Lazarillo and Christianity.
The full title of Lazarillo is La Vida de Lazarillo de Tormes y de sus fortunas y adversidades (“The Life of Lazarillo de Tormes and of his Fortunes and Adversities”). The formula La vida de was normally attached to the lives of saints from the Middle Ages (fictional narratives were usually called Historia, Libro, Hechos, Crónica), but there is nothing saintly about Lazarillo’s life. True, Lazarillo’s name (meaning ironically “helped by God”) reminds us of two Biblical tales: 1) Lazarus the beggar who lay suffering at the gate of the rich man Luke 16: 19-31; and 2) Lazarus of Bethany, brought back to life by Jesus; John 11: 1-44.
And for the 16th century public there was also the association with leprosy (known as the mal de San Lázaro) and the hospitals where they were treated. Of course this Lazarillo is no saint nor is he resurrected; on the contrary he is “infected” and “buried” in a sordid world bereft of values. Christianity, as it is practiced by Lazarillo’s masters –interestingly all anonymous, but whose very anonymity may represent Christian society at large– kills the spirit.
Lázaro’s barbs are comically irreverent at first: e.g. the blind man’s prayers as sources of income (Tratado 1), the clergyman’s violent defence of the Eucharist bread (Tratado 2). These barbs become increasingly corrosive and finally subversive: e.g. the womanising of the Fraile de la Merced (Friar of the Order of Mercy, Tratado 4), the fraudulent sale of indulgences (Tratado 5), the commercial pursuits of the chaplain (Tratado 6).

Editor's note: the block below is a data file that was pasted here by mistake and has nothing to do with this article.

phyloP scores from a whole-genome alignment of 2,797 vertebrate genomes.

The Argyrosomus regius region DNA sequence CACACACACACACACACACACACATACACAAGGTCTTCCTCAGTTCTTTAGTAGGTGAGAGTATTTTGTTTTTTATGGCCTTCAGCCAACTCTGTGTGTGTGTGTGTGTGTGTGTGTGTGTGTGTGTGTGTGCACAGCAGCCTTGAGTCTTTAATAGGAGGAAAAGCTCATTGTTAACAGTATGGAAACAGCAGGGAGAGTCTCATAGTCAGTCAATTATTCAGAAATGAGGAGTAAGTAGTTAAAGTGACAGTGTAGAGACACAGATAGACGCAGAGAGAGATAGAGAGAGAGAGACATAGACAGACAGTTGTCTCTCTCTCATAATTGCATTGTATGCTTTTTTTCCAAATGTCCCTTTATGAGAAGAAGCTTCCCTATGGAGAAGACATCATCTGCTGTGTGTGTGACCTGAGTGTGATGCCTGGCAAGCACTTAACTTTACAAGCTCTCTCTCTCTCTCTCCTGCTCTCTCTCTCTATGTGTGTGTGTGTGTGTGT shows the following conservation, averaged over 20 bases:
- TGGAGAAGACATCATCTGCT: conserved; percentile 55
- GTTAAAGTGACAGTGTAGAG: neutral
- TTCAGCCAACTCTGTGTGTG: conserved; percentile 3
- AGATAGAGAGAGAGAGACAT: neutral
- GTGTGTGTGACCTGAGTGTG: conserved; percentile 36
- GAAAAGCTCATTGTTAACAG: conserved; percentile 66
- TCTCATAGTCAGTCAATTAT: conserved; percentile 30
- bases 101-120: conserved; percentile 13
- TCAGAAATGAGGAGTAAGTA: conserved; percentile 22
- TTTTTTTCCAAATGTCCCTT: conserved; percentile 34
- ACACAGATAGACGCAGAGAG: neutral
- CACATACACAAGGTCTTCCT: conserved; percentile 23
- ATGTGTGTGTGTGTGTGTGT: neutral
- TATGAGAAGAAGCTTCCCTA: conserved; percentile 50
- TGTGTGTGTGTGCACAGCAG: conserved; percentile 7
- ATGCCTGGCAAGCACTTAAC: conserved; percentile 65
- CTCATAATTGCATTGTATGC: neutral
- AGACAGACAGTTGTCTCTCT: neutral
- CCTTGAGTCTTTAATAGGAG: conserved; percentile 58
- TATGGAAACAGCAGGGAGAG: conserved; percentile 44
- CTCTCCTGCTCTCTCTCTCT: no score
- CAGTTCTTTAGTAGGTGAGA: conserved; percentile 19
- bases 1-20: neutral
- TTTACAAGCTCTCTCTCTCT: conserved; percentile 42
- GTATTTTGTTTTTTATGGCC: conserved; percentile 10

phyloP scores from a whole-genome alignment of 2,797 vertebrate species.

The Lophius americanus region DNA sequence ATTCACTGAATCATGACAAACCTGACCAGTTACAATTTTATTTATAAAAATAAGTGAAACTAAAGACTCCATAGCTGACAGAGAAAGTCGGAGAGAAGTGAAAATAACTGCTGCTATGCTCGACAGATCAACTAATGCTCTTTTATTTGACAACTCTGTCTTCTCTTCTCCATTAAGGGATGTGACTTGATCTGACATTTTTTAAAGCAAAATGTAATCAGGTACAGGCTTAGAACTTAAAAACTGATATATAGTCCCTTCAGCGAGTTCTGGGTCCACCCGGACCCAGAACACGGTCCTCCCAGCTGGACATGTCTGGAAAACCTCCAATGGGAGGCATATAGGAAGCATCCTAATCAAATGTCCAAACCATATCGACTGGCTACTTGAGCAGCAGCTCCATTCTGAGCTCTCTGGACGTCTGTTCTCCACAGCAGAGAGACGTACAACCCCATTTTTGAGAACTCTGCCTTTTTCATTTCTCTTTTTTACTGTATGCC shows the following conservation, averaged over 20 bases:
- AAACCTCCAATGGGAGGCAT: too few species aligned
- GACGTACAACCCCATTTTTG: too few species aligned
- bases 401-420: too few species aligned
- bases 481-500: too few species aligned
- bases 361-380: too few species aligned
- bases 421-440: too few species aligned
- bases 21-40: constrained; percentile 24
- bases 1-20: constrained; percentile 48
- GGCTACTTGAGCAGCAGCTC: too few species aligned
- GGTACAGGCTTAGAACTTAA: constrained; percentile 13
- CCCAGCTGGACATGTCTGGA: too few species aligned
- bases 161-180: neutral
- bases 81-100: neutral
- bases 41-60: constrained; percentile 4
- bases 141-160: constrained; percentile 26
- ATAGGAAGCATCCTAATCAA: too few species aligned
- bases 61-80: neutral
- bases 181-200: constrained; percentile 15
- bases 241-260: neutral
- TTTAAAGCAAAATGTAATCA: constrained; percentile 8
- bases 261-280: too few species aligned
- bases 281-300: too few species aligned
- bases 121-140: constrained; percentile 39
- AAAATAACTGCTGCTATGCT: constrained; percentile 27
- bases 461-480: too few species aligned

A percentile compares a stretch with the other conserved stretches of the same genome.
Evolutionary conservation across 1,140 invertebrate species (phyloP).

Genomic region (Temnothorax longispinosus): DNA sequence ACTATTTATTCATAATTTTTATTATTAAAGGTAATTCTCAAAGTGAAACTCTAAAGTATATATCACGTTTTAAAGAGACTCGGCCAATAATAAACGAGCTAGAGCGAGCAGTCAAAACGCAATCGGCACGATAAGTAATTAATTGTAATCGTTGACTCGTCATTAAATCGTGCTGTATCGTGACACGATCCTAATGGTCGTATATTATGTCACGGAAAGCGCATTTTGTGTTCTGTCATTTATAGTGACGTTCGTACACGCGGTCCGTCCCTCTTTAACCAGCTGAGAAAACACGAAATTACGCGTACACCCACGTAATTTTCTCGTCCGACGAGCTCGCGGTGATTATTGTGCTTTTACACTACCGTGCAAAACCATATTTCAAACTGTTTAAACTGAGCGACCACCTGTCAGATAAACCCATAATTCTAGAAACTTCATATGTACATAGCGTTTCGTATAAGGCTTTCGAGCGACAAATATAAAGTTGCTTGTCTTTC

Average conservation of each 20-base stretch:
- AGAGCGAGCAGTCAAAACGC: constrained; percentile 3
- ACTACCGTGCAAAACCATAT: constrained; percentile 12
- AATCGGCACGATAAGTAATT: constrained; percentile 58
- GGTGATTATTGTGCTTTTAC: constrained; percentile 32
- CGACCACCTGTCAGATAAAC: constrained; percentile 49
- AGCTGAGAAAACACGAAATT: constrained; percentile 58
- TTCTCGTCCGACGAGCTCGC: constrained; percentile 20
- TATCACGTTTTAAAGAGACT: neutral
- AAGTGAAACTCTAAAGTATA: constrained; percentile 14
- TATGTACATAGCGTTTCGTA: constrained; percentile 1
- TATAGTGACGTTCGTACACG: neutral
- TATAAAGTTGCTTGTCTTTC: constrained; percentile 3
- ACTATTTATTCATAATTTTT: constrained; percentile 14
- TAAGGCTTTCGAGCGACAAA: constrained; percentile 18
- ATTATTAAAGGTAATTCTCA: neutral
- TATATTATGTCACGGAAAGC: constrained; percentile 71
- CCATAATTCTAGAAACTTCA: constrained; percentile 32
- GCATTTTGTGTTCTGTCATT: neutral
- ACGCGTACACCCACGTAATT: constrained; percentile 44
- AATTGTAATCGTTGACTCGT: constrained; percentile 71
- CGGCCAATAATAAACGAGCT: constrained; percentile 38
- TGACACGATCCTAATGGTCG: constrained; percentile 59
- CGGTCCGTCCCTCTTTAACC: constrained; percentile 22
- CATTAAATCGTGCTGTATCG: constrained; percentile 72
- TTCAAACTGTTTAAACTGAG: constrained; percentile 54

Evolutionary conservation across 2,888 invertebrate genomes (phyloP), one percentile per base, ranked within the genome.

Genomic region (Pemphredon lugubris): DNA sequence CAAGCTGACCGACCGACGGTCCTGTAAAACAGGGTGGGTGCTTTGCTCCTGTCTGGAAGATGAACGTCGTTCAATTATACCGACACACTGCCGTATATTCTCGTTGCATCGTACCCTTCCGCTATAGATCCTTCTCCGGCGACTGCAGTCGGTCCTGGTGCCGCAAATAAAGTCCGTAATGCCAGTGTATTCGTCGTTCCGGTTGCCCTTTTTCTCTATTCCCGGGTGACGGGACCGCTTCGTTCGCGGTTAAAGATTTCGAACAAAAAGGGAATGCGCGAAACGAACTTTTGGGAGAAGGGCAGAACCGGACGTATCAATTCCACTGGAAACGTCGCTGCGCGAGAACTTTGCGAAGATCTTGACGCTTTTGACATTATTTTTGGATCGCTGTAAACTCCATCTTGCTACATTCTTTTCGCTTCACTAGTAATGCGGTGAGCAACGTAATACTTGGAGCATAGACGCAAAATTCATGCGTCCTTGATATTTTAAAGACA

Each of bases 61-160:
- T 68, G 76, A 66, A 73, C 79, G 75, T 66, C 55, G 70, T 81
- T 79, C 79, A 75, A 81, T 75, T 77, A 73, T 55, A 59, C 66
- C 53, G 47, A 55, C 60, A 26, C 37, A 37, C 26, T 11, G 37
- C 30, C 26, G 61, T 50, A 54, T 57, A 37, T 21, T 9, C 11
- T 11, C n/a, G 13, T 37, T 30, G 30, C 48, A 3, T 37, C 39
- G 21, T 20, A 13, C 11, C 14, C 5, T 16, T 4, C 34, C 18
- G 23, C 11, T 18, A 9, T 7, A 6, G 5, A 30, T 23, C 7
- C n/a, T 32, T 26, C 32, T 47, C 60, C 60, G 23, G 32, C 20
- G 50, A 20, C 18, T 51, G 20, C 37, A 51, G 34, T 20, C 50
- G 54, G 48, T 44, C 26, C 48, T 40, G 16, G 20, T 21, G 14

It seems that religion is valued only in terms of its financial worth or as a means of ensuring security. The author does not provide any counterbalancing Christian value that might allow us to say that Lazarillo’s masters distort the Christian message; Christ is totally missing in the lives of these individuals, but so too is His message significantly missing in the tale as a possible ideal to aspire to (notably absent, too, are the Virgin Mary, saints or indeed any exemplary figures). If anything, it is the poor people, e.g. Zaide, Lazarillo’s black stepfather (Tratado 1), and the cotton spinners (Tratado 3), who show some generosity of spirit. Small wonder, then, that in the Age of the Counter Reformation Lázaro’s voice should be suppressed by the Inquisition.
It was much too uncomfortable, so uncomfortable in fact that nothing similar was able to take root until the end of the 16th century.
Lazarillo and Romances of Chivalry.
But at the same time that the anonymous author was taking aim at the social and spiritual degradation surrounding him, he also parodied the main literary form that buttressed the world of those “who inherited noble estates” (Prologue): the romances of chivalry. Lazarillo’s childhood experience diverges totally from the aristocratic literary world view, the orthodox view, if you like.